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WWF works to sustain the natural world for the benefit of people and wildlife, collaborating with partners from local to global levels in nearly 100 countries.
The Alliance for Conservation Evidence and Sustainability (ACES) is a voluntary network of conservation non-governmental organizations committed to improving conservation monitoring, evaluation, and learning. Operating as a formal collaborative between 2016 and 2022, ACES developed tools to inform the generation, synthesis, and use of evidence to improve community-based conservation and conservation decision-making.
Monitoring and research on community-based conservation is not always used to inform conservation decision-making. To address this, ACES developed a conceptual framework designed to bridge social science theory, research, and monitoring and evaluation. This framework links three foundational theories to inform a more systematic approach to researching and monitoring community-based conservation. ACES partners also collaborated to develop tools and methods to help enable the effective establishment, persistence, and scaling of community-based conservation.
ACES facilitated a series of learning projects that enabled the co-production of knowledge between researchers, practitioners, and staff from different conservation and development organizations. These learning projects, outlined below, created collaborative forums for identifying shared research and learning priorities, testing new methods and approaches, and answering real-world and policy-relevant questions.
In 2008, the CARE-WWF Alliance emerged as a major strategic partnership between two international non-governmental organizations seeking to tackle the linked challenge of poverty and natural resource degradation. The flagship project in Primeiras e Segundas, Mozambique—the first environmental protected area in the country in 2012—sought to advance three key objectives: healthy livelihoods, healthy ecosystems; empowered citizens; and supportive policies and institutions. This involved implementation of conservation and development interventions, often in the same communities.
After 10 years, this learning project was co-designed between scientists and project leads to answer two main questions: What are the social impacts of natural resource management in Primeiras e Segundas? How do impacts vary between those who participated in conservation interventions, development interventions, both, or neither?
Despite billions of dollars invested, we still struggle to match the scale of our initiatives with the ever-increasing scale of environmental problems. However, there are instances where conservation initiatives achieve rapid or widespread adoption, with the potential to transform the relationship between people and nature across large scales. Understanding how and why an initiative scales is essential to crafting policies and practices that are effective on multiple levels. Through a series of comparative case studies and global synthesis, this learning project made major conceptual advances in building a theory of conservation dynamics that identifies the factors that catalyze conservation at scale.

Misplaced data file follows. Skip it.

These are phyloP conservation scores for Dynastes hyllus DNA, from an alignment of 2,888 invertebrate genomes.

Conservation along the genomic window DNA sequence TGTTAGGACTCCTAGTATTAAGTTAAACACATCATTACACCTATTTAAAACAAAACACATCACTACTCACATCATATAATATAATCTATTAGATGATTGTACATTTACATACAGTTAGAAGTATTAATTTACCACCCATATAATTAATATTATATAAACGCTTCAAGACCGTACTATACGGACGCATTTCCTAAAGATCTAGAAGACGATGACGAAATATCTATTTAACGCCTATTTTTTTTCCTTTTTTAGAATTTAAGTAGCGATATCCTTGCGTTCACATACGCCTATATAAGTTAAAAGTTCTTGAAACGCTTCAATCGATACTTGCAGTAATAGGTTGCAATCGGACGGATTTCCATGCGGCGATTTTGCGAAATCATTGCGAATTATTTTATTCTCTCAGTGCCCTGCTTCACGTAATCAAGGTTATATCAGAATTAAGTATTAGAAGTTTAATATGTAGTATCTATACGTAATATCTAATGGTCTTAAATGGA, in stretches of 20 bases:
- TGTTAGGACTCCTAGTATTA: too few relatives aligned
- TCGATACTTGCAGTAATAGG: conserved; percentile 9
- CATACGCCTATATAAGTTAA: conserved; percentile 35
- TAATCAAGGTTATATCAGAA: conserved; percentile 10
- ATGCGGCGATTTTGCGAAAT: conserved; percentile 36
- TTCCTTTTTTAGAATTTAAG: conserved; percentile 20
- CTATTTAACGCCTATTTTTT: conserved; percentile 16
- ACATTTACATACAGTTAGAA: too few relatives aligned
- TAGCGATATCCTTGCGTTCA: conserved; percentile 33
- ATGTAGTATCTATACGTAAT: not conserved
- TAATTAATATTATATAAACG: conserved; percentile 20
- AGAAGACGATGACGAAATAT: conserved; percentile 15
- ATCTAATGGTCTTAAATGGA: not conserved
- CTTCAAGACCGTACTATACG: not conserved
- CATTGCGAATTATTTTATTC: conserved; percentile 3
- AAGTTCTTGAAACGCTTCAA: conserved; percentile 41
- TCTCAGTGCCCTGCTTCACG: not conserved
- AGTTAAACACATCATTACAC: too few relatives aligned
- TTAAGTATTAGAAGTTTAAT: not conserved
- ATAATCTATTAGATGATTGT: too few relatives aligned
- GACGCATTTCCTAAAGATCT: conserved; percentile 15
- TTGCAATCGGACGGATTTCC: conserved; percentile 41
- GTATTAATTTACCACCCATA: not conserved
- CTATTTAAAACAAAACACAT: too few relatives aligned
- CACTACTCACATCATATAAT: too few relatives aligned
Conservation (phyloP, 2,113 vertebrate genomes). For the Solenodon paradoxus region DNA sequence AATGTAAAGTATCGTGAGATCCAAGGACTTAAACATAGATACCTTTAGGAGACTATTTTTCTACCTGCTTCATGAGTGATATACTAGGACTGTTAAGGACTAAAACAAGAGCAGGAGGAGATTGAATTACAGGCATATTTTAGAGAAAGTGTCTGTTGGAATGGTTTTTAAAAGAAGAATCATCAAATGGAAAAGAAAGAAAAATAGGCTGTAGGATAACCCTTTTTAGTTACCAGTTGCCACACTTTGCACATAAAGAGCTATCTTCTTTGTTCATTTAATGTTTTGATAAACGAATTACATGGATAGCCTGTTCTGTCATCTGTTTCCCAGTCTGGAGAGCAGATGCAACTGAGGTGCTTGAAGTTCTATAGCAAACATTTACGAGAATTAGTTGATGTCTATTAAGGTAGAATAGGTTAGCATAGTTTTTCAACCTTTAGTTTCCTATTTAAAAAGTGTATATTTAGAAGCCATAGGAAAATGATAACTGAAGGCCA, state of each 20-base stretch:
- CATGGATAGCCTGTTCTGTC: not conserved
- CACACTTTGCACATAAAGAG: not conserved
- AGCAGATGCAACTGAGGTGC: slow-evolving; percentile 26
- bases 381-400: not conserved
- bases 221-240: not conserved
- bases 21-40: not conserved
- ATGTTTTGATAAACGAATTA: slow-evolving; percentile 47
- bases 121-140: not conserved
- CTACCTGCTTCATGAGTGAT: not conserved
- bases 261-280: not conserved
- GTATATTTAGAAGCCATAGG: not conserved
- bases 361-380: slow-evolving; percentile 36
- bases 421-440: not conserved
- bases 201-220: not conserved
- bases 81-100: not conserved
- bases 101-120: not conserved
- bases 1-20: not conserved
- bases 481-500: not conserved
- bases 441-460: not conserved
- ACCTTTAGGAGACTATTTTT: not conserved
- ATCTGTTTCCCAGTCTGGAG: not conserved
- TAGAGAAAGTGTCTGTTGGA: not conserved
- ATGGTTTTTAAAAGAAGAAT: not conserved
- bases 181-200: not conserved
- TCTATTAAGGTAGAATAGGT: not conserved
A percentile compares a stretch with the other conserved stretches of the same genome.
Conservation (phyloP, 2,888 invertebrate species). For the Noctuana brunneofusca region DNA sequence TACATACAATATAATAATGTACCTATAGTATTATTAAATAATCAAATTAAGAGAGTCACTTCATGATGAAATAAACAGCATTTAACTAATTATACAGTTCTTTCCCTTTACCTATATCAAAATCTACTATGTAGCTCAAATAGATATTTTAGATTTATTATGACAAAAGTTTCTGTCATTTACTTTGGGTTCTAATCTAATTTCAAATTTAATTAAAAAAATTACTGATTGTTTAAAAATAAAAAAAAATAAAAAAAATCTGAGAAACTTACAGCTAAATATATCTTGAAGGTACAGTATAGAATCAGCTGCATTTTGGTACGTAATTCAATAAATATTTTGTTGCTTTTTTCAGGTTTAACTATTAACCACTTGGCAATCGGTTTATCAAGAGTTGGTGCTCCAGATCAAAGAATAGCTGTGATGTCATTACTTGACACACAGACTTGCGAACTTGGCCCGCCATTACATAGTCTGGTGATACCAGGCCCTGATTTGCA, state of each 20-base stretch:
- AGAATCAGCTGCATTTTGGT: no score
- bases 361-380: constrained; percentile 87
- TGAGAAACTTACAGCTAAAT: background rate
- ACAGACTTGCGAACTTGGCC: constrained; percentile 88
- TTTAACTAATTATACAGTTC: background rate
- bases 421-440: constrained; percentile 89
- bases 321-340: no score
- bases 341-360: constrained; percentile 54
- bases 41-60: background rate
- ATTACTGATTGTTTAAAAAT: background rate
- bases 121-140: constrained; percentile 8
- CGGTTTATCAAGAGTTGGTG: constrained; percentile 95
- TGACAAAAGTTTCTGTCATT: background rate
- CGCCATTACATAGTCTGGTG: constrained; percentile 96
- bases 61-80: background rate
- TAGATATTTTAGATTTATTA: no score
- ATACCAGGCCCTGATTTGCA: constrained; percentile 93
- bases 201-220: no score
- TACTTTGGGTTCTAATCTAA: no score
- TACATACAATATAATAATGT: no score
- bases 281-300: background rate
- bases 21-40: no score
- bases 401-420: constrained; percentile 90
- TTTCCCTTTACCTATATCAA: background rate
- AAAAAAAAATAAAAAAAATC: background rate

Though the world's forests today cover a small proportion of their historical extent, they still play an outsized role in regulating climate and moderating hydrological systems. So how best do we conserve what is left of this vital resource? This learning project, focused on community-based forest conservation, explored how relevant predictions from two theories (Olson, 1965; Ostrom, 1990) underpin, either implicitly or explicitly, the design and implementation of community-based conservation efforts.
The Bird’s Head and Sunda-Banda Seascapes in Eastern Indonesia are the global epicenter of marine biodiversity and have drawn millions of dollars of investment from the international donor community to promote conservation efforts. This learning project focused on synthesizing existing MPA monitoring data from Indonesia to generate insights into the processes shaping the social and ecological impacts of MPAs.
With their distinctive ecologies, cultural dynamics, and livelihood strategies, the provinces of Jambi and Papua in Indonesia have a long and rich history of adapting their community-based forest resource management practices to navigate a multitude of changes and challenges. This learning project explored the factors that influence the resilience of forest-dependent communities in Jambi and Papua, Indonesia, and how these communities are cultivating resilience in the face of a changing planet.
Catalyzing collective action for conservation relies on a shared perception among members of a community that management actions are achieving their stated goals. As a result, understanding the underlying factors driving differences in perceptions of management effectiveness can help those implementing conservation prioritize the things that are most valued by resource users. This learning project leveraged existing survey data and machine learning to identify the factors most strongly associated with differences in perceived management effectiveness between resource users engaged in marine community-based conservation programs in Kenya and Tanzania.
To improve monitoring, evaluation, and learning practices in conservation, ACES explored how decision-makers working across different sectors define and use evidence in organizational decision-making. Through our research and learning series, we explore how different perceptions as to what counts as evidence shapes its use, and many factors that shape how we make decisions (consciously or unconsciously) that can enable or hinder the use of evidence in practice.